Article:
June 24, 2006
Re "If This Were a Term Paper, You Might Have Seen It on the Web," June 17 Isn't students using the Internet to plagiarize term papers just the tip of the unethical iceberg in our society? Where is the adult ethical leadership in our society in which resumes are frequently embellished, people cheat on their taxes, CDs and DVDs are pirated, purses, watches and clothes are "knocked off" and some executives commit Enron-like misdeeds? I witnessed student plagiarism when I was a middle and high school teacher over 35 years ago. Some students thought it was acceptable to copy word-for-word from the encyclopedia.
June 17, 2006 |
School term papers may be going the way of the typewriters once used to write them. "It's so easy to cheat and steal from the Internet that I don't even assign papers anymore," said Bobbie Eisenstock, an assistant professor of journalism at Cal State Northridge. "I got tired of night after night checking for cheaters."
May 17, 2006 |
Ward L. Churchill, a University of Colorado professor who gained notoriety for comparing some victims of the Sept. 11 attacks to "little Eichmanns," committed research misconduct and plagiarism in his writings on Native American history, a faculty panel concluded in a report released Tuesday. Churchill's lawyer, David Lane, dismissed the findings as part of an effort to fire the ethnic studies professor for political reasons.
May 12, 2006 |
A freelance TV producer who plagiarized passages from "The West Wing" has been let go by NBC Universal Sports, the network said Thursday. A short feature broadcast on NBC before the Kentucky Derby on Saturday praised a horse trainer who led three children to safety after a plane crash. The script said that trainer Michael Matz "ran into the fire to save the lives of three children." The narrator paused dramatically and said, "ran into the fire."
CALIFORNIA | LOCAL
May 5, 2006 |
A Pasadena newspaper said Thursday that it is reviewing a guest column written by the superintendent of public schools because the text contains phrases similar to a widely distributed sermon delivered years ago. The column in Thursday's edition of Pasadena Weekly written by Pasadena Unified School Supt. Percy Clark Jr. was removed from the publication's website after questions about the origin of several passages were raised, Editor Kevin Uhrich said.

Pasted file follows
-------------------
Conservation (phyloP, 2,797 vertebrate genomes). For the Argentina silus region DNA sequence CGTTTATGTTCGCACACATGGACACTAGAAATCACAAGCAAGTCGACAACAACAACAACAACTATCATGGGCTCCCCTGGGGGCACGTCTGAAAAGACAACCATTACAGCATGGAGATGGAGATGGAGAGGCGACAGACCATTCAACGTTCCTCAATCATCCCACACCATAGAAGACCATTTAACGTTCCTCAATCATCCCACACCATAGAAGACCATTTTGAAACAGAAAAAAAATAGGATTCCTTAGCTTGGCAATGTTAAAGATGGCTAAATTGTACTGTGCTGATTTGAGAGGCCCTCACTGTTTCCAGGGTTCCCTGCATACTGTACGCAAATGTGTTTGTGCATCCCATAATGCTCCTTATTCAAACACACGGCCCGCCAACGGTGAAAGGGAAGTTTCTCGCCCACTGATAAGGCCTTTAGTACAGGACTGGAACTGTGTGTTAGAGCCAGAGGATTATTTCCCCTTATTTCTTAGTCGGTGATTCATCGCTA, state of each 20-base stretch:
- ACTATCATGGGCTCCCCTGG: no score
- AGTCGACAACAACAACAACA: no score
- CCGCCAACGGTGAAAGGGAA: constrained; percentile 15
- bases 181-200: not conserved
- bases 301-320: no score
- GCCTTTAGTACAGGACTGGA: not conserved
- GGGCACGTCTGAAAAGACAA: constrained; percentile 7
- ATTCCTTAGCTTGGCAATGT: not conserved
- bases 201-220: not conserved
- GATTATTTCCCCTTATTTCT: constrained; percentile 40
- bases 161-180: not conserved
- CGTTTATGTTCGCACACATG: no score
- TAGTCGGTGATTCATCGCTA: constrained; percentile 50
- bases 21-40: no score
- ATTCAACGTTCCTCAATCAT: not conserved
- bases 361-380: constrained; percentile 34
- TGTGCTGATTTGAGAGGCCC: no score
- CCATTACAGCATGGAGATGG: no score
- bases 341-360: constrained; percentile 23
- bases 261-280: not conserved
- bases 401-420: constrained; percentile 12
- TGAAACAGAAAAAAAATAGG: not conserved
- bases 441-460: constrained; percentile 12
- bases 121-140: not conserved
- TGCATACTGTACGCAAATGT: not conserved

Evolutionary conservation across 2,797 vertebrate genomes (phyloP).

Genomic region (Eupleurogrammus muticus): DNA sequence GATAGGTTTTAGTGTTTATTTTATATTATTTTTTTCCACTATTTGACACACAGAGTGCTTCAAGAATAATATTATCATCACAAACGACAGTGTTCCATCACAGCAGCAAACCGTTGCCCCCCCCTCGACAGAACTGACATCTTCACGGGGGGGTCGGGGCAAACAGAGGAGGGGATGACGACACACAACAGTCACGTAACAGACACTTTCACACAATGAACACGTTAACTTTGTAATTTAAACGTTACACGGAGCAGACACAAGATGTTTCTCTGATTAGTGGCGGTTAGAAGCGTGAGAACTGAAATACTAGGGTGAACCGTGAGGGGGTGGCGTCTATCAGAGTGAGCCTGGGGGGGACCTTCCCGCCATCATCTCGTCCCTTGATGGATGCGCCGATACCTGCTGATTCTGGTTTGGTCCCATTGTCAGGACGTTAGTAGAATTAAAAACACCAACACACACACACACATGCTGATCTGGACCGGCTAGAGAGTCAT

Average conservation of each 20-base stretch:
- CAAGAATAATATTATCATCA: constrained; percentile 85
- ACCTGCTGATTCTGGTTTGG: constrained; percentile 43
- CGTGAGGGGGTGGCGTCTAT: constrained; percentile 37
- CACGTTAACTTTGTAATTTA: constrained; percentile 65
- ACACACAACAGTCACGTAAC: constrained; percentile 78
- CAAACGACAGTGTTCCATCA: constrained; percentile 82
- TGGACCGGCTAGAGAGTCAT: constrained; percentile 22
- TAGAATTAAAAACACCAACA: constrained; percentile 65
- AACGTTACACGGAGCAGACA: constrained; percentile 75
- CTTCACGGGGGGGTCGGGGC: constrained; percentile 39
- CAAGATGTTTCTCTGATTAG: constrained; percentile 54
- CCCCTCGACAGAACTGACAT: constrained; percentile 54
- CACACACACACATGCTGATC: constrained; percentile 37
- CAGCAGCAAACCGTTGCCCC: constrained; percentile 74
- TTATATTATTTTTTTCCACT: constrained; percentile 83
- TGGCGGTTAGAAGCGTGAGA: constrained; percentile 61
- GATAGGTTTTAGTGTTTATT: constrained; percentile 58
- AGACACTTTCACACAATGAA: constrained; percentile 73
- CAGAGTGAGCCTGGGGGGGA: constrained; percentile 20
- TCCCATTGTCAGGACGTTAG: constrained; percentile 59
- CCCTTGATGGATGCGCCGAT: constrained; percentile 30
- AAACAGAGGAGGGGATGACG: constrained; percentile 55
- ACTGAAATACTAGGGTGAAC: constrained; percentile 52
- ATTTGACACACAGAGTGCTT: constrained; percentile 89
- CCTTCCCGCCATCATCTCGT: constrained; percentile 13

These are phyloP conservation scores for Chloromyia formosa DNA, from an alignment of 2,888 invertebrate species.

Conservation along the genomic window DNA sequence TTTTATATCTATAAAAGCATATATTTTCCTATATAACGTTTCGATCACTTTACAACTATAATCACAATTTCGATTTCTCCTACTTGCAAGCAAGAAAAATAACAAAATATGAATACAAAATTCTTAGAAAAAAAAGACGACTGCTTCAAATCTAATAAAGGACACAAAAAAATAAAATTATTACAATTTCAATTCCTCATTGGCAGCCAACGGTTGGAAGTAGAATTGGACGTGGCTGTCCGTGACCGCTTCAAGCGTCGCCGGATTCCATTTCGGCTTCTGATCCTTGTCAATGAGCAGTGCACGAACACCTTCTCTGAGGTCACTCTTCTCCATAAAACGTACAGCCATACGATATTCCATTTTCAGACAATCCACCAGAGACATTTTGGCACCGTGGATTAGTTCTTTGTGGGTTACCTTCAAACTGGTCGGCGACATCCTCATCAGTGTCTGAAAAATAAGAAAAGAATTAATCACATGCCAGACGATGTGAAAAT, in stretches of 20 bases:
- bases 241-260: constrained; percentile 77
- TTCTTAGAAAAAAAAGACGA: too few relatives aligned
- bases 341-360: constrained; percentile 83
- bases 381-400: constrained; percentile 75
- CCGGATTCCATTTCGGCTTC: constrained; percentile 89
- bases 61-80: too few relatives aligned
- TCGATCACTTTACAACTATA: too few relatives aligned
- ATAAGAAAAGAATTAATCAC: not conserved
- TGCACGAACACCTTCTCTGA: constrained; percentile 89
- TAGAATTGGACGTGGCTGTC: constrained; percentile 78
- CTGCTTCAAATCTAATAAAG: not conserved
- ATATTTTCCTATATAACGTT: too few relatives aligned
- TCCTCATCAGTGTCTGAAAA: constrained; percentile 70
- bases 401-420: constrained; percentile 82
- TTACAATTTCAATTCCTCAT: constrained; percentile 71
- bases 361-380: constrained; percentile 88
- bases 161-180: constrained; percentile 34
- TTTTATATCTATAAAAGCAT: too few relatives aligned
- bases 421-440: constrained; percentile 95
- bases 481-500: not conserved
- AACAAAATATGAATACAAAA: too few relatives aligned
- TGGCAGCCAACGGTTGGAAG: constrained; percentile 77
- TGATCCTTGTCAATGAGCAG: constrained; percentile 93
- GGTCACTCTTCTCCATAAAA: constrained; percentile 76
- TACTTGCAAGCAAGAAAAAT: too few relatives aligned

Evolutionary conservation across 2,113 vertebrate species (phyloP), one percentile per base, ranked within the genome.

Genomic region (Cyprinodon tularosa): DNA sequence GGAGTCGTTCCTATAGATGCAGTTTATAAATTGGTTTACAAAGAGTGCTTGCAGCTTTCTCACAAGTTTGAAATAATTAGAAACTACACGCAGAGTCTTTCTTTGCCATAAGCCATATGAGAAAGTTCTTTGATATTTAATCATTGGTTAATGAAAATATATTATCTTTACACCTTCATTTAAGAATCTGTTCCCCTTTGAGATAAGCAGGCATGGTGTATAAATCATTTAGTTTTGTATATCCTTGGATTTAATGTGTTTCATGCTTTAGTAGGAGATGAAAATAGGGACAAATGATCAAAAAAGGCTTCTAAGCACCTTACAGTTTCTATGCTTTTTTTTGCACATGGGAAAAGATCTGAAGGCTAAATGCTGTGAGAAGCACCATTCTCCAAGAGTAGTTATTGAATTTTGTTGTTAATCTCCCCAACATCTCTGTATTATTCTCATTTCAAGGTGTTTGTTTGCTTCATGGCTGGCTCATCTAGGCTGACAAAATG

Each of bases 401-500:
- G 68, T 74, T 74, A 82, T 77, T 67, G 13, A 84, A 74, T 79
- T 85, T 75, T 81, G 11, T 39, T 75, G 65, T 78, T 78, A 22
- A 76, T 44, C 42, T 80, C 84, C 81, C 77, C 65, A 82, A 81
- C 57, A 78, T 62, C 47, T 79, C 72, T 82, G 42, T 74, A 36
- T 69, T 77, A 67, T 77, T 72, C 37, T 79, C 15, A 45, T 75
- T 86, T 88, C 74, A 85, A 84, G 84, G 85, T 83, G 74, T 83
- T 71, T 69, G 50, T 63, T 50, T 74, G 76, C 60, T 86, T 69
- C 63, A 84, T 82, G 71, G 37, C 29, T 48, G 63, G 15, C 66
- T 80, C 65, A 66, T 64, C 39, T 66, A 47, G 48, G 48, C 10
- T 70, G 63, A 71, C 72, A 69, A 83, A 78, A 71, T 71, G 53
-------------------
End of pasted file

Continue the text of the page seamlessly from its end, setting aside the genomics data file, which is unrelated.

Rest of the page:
May 3, 2006 |
Amid new charges of plagiarism, the publisher of "How Opal Mehta Got Kissed, Got Wild, and Got a Life" said Tuesday that there would be no revised version of the novel, as had been promised earlier, nor would the company publish a second book under contract to the author, Kaavya Viswanathan. The statement by Michael Pietsch, senior vice president and publisher of Little, Brown & Co.
May 2, 2006 |
The rise and crashing fall of the Harvard University sophomore accused of plagiarizing passages of her debut novel has made some of her classmates smile, some sympathize. A quiet jealousy circulated on the competitive campus when Kaavya Viswanathan's hefty two-book deal became public, before allegations surfaced that she had cribbed from other teen novels. Last Thursday her publisher, Little, Brown and Co.
April 29, 2006 |
PARENTS are worried; pundits are alarmed; publishers -- on their good days -- are anxious and on the others, hysterical. The cause of their apprehension is the same: A declining number of American young people read books for pleasure, or at all. Cut through the pro forma moralizing, discount for schadenfreude, and the literary scandal du jour suggests something important about why fewer and fewer kids curl up with a good book.
April 29, 2006 |
Not coming to a theater near you: the movie version of "How Opal Mehta Got Kissed, Got Wild, and Got a Life," the debut novel by Harvard sophomore Kaavya Viswanathan that was yanked off shelves this week when it was discovered to contain multiple plagiarized passages. A source close to DreamWorks, which had optioned "Opal Mehta," said Friday that work on the movie, which was in the early stages of development, has been halted.
April 28, 2006 |
A teen novel by a Harvard student accused of plagiarizing a successful author of young adult fiction was yanked Thursday from bookstores by its publisher, Little, Brown & Co. "How Opal Mehta Got Kissed, Got Wild, and Got a Life" by 19-year-old sophomore Kaavya Viswanathan contained at least 40 passages similar or identical in theme and content to parts of two novels by Megan McCafferty, "Sloppy Firsts" and "Second Helpings."